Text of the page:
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Perspectives on tech comm from the VP Candidates — Q&A with Pam Brewer

by Tom Johnson on Feb 20, 2018
categories: technical-writing

With the beginning of the 2018 STC elections, I decided to ask the Vice President candidates a few questions to get to know their perspectives on tech comm. The elected VP automatically transitions into the president role the following year after election, so it's an important voting decision. I asked both Pam Brewer and Ben Woelk the same questions. The following are Pam's responses. (You can read Ben's responses here.)

In 3-5 sentences, can you describe who you are, what you do, and why are you running?

Pam Brewer, candidate for STC Vice President

I started my career in TC at Cincom Systems and then LexisNexis. I eventually earned my Ph.D. at Texas Tech University and moved into teaching tech comm. I currently teach in the School of Engineering at Mercer University and direct the online Master of Science in Technical Communication Management. I also direct the work in the UX lab and its projects with the Department of Homeland Security. I have served STC for over 25 years because I believe in its service to the field of TC at large, and I want to serve as VP because I believe I can contribute to some significant gains for membership. I am ready to serve in this role!

In your view, what’s one of the most pressing issues facing technical writers today? Why is it an issue?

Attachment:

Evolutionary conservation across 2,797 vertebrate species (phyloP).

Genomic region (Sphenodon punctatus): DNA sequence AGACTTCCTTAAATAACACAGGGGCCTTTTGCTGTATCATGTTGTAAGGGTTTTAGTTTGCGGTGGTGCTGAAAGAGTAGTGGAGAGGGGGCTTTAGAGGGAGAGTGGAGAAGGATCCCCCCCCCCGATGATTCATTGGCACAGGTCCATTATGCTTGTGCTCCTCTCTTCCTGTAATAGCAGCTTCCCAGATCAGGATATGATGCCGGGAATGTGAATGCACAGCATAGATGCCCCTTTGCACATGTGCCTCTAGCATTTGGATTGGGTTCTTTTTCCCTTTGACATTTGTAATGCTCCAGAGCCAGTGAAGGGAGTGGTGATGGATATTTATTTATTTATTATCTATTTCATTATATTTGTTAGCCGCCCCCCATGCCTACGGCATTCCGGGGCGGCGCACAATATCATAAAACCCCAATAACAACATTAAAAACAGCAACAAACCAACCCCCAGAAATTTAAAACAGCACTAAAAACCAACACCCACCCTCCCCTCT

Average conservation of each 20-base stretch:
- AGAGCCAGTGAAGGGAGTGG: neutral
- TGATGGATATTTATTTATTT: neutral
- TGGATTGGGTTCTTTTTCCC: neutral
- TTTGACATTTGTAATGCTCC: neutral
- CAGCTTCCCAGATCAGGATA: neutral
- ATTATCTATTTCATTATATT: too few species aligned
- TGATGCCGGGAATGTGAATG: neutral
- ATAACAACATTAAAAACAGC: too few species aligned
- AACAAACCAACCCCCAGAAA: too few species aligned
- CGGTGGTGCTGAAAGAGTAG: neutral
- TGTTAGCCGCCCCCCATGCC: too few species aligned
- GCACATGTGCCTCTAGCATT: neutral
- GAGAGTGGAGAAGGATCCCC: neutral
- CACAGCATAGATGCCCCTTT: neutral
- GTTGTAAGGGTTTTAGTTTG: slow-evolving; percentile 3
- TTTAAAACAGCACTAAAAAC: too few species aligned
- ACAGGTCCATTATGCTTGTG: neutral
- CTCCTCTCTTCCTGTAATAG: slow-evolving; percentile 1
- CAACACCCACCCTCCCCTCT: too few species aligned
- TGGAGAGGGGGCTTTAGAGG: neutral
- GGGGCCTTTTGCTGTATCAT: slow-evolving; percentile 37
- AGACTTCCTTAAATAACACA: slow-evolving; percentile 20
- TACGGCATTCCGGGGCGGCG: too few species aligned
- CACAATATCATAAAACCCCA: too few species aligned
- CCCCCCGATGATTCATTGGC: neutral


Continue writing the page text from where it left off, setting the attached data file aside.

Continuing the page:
One of the most pressing issues facing technical communicators today is one that has historically challenged us. We need to identify as one highly valued, diverse profession, complete with effective value metrics that give our members the numbers they need to negotiate their power and legitimacy.

What’s one of the most pressing issues facing the STC organization today?

STC is an expensive umbrella organization competing with less expensive, specialist organizations that are powered by social media. STC needs to evaluate its mission in the new field and adjust its model and value propositions. Related to this issue, STC has grown detached from university programs, from global colleagues, and from some of its own subfields. We must reestablish these connections to thrive. In my STC blog post and in an upcoming article for the Twin Cities chapter, I have outlined concrete ideas for improving these connections that include re-establishing grants to support practitioner/educator research projects and establishing sibling relationships between STC chapters in the U.S. and communities abroad.

What do you personally get out of your membership in the STC?

Let me name my top three!

  1. I have established relationships with fabulous peers, and I benefit daily from their knowledge and support. That’s number one.